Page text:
Human beings all over the world agreed to strict limitations to their rights when governments made the decision to enter lockdown during the COVID-19 crisis. Many have done it willingly on behalf of the collective.
If you look at the literature on what happens in emergencies, the traditional literature plays into this notion of the public as a problem — the idea that human beings are always psychologically frail and they always have difficulty in dealing with complex information. And under a crisis, they crack, they panic. You would never have a Hollywood disaster film without people running, screaming, waving their hands in the air and blocking the exits. But actually, that isn’t what happens in disasters. When people come together, when they have a sense that others will support them, especially in situations of difficulty, then it makes them better able to cope and more psychologically resilient. Collectivity is the resource that allows us to cope practically, but also psychologically, to get through these times.
Method of tackling
The temporality of the issue, the fact that it is immediate, the ways in which it is tangible and the way in which it is unarguable. If you are talking about the events that are happening now due to climate change and that are killing people, it is probabilistic that climate change was critical to them. The probabilities are very, very high. But it is not immediately self-evident in the same way that it’s evident that somebody is dying from coronavirus. These things become arguable. And that’s where the second factor comes in, which is the political factor. In some places it has been consensual, and it has been pretty positive. And that’s because politicians have not tried to argue or mobilize against compliance with medically-necessary measures. In other places, that’s not true — in the United States, for instance, where Trump has been supporting those in various states who have been calling it a “lockdown tyranny.” And in Brazil, and in India. The other absolutely obvious point differentiating coronavirus from climate change are the political differences and the differences in terms of political leadership — in terms of a) how we understand what’s going on, and b) how we should respond to what’s going on.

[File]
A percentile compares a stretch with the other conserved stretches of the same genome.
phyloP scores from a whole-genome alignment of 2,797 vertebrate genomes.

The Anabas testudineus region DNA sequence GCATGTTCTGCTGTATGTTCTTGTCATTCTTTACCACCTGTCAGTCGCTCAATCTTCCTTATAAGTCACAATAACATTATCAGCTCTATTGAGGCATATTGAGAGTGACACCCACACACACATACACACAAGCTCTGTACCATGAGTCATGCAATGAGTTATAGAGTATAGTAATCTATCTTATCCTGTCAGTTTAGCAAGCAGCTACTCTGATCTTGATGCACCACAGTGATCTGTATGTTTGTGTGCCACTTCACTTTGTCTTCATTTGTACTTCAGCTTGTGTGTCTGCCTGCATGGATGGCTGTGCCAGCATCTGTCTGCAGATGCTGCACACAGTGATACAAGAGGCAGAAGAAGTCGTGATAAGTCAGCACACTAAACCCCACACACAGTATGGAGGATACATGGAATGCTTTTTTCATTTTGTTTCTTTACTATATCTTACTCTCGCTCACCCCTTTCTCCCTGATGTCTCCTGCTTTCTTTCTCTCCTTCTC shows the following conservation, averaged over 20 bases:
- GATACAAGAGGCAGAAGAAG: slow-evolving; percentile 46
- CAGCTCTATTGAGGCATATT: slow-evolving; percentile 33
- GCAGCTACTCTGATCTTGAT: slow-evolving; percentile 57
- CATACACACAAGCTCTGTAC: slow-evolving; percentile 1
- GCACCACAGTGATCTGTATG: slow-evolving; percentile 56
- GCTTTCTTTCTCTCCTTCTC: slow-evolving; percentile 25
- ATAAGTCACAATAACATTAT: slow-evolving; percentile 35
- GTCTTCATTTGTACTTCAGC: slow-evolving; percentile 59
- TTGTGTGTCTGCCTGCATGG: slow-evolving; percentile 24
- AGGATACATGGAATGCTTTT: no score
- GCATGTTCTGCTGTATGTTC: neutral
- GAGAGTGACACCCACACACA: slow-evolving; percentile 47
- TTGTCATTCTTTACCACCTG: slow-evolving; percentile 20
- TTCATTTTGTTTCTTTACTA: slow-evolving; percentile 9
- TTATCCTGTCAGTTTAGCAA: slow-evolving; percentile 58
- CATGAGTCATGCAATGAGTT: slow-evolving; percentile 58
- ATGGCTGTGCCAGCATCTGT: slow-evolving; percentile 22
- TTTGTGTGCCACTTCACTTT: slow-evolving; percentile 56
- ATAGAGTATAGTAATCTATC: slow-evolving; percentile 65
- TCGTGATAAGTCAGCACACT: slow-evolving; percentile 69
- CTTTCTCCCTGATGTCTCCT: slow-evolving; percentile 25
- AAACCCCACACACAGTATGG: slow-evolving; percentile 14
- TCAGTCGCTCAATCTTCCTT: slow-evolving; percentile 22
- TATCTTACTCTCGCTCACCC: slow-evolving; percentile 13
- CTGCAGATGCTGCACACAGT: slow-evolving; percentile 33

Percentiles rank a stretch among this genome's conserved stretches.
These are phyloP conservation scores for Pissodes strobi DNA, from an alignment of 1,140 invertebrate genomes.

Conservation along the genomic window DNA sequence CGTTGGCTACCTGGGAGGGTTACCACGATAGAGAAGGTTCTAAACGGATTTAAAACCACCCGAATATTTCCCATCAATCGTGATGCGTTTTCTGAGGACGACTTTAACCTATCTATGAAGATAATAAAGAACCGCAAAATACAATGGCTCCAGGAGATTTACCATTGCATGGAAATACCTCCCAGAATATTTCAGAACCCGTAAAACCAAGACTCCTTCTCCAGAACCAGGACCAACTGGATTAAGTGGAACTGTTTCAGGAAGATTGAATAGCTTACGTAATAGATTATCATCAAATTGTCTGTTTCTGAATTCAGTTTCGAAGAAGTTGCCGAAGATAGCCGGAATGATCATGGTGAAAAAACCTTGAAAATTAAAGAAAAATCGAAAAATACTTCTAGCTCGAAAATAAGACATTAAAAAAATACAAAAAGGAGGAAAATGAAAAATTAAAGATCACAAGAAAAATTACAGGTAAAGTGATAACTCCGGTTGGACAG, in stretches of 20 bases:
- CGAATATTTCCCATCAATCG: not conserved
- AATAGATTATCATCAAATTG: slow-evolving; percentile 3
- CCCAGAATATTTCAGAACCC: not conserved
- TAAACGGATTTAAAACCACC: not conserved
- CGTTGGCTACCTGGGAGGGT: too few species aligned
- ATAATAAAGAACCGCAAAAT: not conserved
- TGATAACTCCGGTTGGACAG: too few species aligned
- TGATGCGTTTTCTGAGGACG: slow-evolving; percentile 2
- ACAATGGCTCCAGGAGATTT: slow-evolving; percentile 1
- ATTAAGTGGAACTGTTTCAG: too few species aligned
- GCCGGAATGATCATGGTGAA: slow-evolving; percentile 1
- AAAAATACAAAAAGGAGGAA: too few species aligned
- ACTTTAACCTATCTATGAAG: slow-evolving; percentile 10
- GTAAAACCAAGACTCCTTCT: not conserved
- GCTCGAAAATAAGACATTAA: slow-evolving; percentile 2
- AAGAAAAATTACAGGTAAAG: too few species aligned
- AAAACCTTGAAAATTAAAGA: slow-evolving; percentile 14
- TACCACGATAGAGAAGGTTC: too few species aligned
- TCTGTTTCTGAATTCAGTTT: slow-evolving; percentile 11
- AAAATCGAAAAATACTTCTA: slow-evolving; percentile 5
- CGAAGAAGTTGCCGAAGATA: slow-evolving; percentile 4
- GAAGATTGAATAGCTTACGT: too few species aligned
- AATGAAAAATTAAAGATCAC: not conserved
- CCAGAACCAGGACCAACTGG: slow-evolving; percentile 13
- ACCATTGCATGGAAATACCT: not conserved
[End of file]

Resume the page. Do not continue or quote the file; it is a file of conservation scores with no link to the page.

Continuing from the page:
An existential threat
At the moment we are acting collectively towards members of our community who are currently alive, and we can see whether they will live or die. It is much more abstract in the sense of climate change because we are acting for many of those who are not yet born — they might be our children or grandchildren.
It’s the articulation of the psychological and lived experience with the ideological way in which we make sense of it and explain it and are told how to behave. The reason why the political, in many ways, is more powerful in undermining action on climate change is because it is much more abstract. It is a much less direct experience. We need leadership. I don’t think it’s entirely coincidental that some of the countries where coronavirus is raging most dangerously are those with toxic leadership, as in the United States, as in Brazil. Whereas in some of those countries which are doing well — like New Zealand — the leadership takes a very different form indeed.
— This article has been provided by Deutsche Welle